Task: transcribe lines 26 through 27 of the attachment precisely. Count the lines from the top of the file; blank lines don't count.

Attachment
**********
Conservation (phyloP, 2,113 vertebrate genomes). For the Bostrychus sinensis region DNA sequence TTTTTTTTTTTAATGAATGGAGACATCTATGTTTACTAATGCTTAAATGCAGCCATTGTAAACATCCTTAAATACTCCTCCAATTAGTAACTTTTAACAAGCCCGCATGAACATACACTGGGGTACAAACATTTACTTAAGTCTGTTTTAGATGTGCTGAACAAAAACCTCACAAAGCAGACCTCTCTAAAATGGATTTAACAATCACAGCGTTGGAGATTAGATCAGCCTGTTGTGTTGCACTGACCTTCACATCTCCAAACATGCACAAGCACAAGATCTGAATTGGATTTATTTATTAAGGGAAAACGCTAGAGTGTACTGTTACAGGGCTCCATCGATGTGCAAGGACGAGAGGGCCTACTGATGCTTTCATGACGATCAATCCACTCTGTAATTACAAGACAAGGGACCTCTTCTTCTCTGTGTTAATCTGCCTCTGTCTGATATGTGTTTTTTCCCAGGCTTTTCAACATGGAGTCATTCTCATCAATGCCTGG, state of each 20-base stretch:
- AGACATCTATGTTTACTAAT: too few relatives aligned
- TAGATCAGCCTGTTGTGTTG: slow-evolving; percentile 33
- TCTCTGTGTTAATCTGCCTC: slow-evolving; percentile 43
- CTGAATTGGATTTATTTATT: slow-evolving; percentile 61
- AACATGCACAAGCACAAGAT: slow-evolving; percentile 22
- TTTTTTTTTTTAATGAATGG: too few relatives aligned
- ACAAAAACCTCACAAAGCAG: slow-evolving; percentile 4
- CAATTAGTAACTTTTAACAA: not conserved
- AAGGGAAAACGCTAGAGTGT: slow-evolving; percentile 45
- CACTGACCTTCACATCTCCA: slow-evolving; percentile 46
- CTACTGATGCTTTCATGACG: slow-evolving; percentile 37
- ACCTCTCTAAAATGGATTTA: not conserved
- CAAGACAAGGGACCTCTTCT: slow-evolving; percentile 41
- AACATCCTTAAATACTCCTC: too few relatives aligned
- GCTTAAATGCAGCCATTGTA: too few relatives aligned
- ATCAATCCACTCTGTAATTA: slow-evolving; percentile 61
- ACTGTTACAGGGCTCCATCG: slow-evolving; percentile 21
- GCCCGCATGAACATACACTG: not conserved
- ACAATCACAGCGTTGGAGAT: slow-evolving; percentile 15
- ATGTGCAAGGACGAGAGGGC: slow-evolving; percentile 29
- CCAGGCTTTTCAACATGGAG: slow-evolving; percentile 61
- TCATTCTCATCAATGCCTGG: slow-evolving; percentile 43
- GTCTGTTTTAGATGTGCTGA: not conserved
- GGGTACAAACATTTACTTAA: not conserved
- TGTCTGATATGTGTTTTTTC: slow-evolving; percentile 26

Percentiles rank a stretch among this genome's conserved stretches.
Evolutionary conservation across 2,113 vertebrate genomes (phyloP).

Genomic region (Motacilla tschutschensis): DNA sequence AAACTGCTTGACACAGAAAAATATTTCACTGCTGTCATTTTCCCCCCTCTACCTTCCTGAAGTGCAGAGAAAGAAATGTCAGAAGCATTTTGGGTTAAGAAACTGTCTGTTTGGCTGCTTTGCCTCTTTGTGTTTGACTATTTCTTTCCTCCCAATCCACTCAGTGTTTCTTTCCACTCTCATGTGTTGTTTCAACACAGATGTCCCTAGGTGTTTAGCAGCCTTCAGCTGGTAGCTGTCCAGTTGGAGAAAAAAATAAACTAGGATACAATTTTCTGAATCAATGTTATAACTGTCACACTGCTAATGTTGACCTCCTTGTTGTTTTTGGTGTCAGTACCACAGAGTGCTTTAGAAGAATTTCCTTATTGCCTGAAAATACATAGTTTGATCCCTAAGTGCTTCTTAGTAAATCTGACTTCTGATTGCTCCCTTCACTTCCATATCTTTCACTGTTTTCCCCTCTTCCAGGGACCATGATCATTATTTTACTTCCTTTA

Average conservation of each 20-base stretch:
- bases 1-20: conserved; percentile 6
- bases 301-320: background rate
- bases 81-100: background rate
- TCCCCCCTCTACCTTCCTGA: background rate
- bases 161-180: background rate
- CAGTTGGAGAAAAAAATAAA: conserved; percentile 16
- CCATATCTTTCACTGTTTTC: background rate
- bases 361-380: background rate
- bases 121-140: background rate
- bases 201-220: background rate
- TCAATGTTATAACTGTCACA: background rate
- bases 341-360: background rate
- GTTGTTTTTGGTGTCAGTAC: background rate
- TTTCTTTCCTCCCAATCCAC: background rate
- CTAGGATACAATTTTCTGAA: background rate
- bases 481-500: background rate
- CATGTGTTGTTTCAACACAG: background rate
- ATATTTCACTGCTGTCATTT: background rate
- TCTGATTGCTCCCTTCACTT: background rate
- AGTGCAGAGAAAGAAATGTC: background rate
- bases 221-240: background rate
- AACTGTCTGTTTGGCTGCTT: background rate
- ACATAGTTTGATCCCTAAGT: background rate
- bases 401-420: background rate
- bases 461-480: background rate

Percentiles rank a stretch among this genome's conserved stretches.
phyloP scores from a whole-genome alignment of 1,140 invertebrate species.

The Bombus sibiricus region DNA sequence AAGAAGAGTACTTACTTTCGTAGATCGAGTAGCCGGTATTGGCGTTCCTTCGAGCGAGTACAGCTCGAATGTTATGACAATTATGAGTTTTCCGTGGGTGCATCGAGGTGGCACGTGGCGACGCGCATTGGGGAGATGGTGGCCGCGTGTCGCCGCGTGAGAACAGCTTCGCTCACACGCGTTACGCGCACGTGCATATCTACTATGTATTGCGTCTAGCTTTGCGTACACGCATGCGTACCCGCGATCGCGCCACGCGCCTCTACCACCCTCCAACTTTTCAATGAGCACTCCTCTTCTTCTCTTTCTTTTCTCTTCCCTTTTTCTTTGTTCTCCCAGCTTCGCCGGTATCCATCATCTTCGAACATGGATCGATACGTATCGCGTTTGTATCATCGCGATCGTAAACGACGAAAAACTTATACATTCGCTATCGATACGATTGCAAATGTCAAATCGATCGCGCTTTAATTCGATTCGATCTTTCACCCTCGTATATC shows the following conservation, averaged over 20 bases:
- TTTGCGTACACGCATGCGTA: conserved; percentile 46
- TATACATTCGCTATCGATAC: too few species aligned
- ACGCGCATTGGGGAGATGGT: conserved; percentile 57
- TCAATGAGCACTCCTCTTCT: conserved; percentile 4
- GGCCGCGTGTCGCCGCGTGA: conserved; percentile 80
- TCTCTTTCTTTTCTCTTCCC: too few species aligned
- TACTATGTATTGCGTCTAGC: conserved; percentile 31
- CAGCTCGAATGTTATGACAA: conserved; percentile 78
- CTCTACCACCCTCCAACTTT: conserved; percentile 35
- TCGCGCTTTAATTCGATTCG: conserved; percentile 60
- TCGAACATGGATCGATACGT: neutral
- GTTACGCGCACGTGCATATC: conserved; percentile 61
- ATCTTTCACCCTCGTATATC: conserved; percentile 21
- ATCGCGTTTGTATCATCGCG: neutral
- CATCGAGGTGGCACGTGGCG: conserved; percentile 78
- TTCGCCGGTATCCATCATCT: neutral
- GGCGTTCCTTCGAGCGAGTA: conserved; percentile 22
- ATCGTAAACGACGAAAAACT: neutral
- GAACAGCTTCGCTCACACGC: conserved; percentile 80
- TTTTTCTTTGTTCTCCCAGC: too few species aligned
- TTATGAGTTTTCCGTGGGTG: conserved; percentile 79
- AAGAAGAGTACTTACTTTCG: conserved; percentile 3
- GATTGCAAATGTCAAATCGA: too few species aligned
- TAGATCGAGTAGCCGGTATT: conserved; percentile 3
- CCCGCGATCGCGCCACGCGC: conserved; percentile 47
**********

- TGTCTGATATGTGTTTTTTC: slow-evolving; percentile 26

Percentiles rank a stretch among this genome's conserved stretches.